Comments on: Spring Cleaning? What About Air Ducts? http://blog.epa.gov/blog/2012/03/spring-cleaning-2/ The EPA Blog Tue, 28 Jul 2015 21:52:05 +0000 hourly 1 http://wordpress.org/?v=4.2.1 By: garry http://blog.epa.gov/blog/2012/03/spring-cleaning-2/#comment-23105 Mon, 21 Apr 2014 12:47:08 +0000 http://blog.epa.gov/blog/?p=13614#comment-23105 A lot of people think they got a clean house.With dirty air ducts you never have.

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By: sam kelly http://blog.epa.gov/blog/2012/03/spring-cleaning-2/#comment-23104 Mon, 31 Mar 2014 10:33:57 +0000 http://blog.epa.gov/blog/?p=13614#comment-23104 Air duct cleaning has never been shown to actually prevent health problems. Be familiar with general indoor air quality tips to reduce risk control pollution sources in the home, change filters regularly and adjust humidity.

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By: james http://blog.epa.gov/blog/2012/03/spring-cleaning-2/#comment-23103 Wed, 01 May 2013 18:14:36 +0000 http://blog.epa.gov/blog/?p=13614#comment-23103 Thank you very much for this article. I did take a lot of thinking and could make my marketing strategy more precise.

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By: how to make money http://blog.epa.gov/blog/2012/03/spring-cleaning-2/#comment-23102 Mon, 02 Jul 2012 15:26:05 +0000 http://blog.epa.gov/blog/?p=13614#comment-23102 really useful.thanks

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By: Russell Olinsky http://blog.epa.gov/blog/2012/03/spring-cleaning-2/#comment-23101 Wed, 25 Apr 2012 05:17:09 +0000 http://blog.epa.gov/blog/?p=13614#comment-23101 1. Have both the supply and return air ducts inspected for problems before cleaning. Examine for air leaks, daylight (for sections outside), defects (including disconnected, restricted or blocked ductwork), deteriorating or improperly connected flex ducts, openings to building cavities (where air and contaminants from wall or ceiling cavities or gaps/cracks in the foundation could enter or exit), water or other stains, debris (including construction or remodeling), biological contaminants including fungal growth and lumber yard wood fungi, insects, rodent dung, pet hair, etc.), shedding or unlined/exposed fibrous glass, asbestos or other insulation (including vermiculate), areas with no or insufficient insulation, sewer pipes, chemicals and unusual odors (including deodorizers). Perform needed repairs before the air ducts are cleaned (if required).
2. Have the heating and air conditioning unit inspected annually for proper operation by a professional. Also have the blower, motor, cooling coils and unit inspected to determine if they need cleaning or repairs. The coils, blower, gas lines and heat exchanger (for gas units) insulating liner, drain line, condensation drain pan, emergency drain pan (for attic mounted units) should also be inspected for problems. This includes areas that have clogged or leaking condensate water or water stains, gas, exhaust leaks or insufficient combustion, shedding or insufficient insulating liner, air leaks/gaps, sump pump cloggage, debris or fungal growth on coils, motor or other areas. Have any required performed before the air dusts are cleaned.

If the ducts and unit need cleaning, choose a reputable company that has the proper equipment and can show you that the ducts are sufficiently cleaned afterwards. Many companies cannot clean deep inside long runs of the air ducts. Occasionally I’ve found IAQ problems exacerbated by duct cleaning when the companies loosened matted debris or caused insulation liner to break up and release fine, respirable fibrous glass.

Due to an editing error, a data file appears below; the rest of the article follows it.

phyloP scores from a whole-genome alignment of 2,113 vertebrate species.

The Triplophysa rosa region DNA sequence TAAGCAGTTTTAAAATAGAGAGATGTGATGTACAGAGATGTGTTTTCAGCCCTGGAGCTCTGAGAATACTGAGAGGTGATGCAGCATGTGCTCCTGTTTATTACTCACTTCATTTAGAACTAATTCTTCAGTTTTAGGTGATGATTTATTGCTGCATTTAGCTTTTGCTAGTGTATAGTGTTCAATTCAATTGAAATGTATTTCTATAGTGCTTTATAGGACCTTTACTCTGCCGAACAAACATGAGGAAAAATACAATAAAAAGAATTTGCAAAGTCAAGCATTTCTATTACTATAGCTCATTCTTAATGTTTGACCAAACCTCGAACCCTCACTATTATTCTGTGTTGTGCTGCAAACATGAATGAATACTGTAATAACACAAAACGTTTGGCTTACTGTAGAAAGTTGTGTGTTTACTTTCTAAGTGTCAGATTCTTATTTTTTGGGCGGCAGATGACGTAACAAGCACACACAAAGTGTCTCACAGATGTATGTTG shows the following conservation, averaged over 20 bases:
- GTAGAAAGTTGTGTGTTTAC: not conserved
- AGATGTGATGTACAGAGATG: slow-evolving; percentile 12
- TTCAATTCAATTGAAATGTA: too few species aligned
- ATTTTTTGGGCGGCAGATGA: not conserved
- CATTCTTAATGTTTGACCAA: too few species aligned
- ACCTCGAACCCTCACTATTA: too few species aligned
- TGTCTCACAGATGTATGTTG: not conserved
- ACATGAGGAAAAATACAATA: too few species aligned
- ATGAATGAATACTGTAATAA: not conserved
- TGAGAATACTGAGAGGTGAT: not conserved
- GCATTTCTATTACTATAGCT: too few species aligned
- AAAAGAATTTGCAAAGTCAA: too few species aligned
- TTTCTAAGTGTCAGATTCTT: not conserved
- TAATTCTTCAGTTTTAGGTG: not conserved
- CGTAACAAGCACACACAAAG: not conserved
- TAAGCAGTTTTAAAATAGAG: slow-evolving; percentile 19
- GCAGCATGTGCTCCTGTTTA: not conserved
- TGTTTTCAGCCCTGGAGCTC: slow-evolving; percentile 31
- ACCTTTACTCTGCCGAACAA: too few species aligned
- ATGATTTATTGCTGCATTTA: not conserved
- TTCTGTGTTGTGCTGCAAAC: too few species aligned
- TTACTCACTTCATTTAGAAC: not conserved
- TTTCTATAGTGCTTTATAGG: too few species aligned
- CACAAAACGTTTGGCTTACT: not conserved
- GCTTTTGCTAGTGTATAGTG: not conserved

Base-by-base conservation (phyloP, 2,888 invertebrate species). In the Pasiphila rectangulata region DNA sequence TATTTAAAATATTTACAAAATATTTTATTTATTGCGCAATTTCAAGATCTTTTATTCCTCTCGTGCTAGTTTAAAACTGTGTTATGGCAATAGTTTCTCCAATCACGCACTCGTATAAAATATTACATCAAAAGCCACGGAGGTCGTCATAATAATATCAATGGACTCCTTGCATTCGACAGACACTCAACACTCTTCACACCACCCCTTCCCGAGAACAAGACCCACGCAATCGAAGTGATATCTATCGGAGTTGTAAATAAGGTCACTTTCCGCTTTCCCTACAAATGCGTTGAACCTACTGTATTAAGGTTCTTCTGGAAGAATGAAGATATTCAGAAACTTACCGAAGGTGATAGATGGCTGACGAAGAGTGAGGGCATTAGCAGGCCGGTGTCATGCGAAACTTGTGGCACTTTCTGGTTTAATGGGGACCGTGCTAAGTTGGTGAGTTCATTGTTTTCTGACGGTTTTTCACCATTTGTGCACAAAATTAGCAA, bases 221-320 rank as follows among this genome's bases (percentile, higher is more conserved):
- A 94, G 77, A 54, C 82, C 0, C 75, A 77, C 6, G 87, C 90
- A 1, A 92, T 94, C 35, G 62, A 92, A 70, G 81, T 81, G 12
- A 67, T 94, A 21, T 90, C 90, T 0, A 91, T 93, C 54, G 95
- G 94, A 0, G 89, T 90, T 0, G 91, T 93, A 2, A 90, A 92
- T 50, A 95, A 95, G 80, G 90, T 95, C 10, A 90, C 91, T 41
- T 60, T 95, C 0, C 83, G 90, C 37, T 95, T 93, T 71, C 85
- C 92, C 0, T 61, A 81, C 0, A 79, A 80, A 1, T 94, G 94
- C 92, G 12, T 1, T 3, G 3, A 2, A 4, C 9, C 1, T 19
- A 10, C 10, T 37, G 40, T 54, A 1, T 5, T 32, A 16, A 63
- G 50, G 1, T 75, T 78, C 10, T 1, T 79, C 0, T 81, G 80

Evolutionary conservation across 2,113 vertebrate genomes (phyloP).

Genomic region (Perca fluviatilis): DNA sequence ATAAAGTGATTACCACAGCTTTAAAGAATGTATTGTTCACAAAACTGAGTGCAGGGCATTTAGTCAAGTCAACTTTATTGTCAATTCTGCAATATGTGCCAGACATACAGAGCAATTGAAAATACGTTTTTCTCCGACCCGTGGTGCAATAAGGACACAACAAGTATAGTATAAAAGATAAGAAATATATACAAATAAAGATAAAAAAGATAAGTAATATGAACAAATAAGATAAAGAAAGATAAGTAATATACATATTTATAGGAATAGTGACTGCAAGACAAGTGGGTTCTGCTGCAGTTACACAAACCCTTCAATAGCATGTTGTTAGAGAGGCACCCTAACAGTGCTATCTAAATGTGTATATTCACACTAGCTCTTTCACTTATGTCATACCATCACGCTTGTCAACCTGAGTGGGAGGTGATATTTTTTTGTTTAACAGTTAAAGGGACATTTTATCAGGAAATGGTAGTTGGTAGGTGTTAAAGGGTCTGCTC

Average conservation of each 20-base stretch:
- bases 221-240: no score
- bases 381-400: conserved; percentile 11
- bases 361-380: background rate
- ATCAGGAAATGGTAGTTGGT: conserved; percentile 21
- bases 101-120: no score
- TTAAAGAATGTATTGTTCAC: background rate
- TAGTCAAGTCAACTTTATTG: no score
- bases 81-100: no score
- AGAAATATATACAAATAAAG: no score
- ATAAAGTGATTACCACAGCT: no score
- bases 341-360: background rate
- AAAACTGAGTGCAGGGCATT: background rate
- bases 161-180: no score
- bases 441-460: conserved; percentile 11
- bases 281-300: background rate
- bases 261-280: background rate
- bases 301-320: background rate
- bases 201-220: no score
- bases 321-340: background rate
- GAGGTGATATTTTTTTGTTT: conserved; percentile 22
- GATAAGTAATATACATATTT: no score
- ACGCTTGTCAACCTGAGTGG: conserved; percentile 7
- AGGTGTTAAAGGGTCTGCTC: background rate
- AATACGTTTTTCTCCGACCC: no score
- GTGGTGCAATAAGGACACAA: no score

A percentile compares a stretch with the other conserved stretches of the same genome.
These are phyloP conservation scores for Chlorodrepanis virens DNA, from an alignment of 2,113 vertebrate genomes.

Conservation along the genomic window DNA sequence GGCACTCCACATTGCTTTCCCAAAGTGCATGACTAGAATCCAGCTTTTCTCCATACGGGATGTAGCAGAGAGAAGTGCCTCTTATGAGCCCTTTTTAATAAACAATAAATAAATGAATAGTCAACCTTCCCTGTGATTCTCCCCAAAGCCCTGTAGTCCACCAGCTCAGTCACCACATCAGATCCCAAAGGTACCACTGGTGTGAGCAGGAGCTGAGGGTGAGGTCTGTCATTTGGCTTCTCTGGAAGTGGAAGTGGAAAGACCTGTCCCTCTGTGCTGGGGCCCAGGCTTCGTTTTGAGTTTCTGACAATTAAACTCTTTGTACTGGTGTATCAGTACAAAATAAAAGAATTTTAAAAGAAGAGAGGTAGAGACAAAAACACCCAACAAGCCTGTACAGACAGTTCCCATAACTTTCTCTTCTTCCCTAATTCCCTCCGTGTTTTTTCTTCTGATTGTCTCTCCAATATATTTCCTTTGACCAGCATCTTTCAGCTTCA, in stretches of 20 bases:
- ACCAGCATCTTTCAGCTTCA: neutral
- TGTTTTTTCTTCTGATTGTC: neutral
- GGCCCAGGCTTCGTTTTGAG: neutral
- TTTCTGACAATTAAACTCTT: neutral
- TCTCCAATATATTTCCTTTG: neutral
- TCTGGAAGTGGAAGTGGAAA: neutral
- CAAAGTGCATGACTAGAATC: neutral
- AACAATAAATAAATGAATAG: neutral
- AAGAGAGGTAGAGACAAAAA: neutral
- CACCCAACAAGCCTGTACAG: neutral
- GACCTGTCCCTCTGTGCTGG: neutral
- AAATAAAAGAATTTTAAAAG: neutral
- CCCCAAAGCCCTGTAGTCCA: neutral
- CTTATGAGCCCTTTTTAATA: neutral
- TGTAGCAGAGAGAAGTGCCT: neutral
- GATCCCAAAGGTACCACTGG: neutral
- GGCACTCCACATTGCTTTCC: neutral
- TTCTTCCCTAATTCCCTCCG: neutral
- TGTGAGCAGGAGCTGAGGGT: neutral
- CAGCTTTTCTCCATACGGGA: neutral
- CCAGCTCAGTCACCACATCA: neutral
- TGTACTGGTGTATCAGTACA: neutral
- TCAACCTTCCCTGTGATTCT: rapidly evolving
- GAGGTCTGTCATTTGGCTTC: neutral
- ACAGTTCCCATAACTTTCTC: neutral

Russell B. Olinsky, M.S. Environmental Specialist
Helping to make homes and workplaces healthier!

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By: Make Money Online From Home http://blog.epa.gov/blog/2012/03/spring-cleaning-2/#comment-23100 Mon, 09 Apr 2012 10:41:16 +0000 http://blog.epa.gov/blog/?p=13614#comment-23100 I was doing a research online for my case study and finally found this website with this spectacular content. I am looking for additional information I can put on my website and start a new topic for people to read. Than you for posting this.

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By: bob http://blog.epa.gov/blog/2012/03/spring-cleaning-2/#comment-23099 Sun, 08 Apr 2012 15:24:50 +0000 http://blog.epa.gov/blog/?p=13614#comment-23099 I cleaned out my ducts as I was having some alergy issues yet i have no alegies. I had the dust tested and found high levels of Barium, Aluminum and sulfure. I urge everyone to test for these toxins around there home as they are highly toxic.

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By: Richard Lantz http://blog.epa.gov/blog/2012/03/spring-cleaning-2/#comment-23098 Fri, 30 Mar 2012 14:15:57 +0000 http://blog.epa.gov/blog/?p=13614#comment-23098 When picking a duct cleaning provider, be sure and visit NADCA: The HVAC Inspection, Maintenance and Restoration Association, otherwise known as the National Air Duct Cleaners Association (NADCA), was formed in 1989 as a non-profit association of companies engaged in the cleaning of HVAC systems. Its mission was to promote source removal as the only acceptable method of cleaning and to establish industry standards for the association.

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By: kiyohisa tanada http://blog.epa.gov/blog/2012/03/spring-cleaning-2/#comment-23097 Wed, 28 Mar 2012 11:38:28 +0000 http://blog.epa.gov/blog/?p=13614#comment-23097 The cleaning of the air duct is particularly effective for “an allergic patient”.
I clean using “the cleaning function of the air-conditioner”.
In addition, I attach “a catch sheet” of the dust collecting to a mop and clean.
The present catch sheet is well-done.
I take the dust without injuring a thing to wipe off.
This is my cleaning method.

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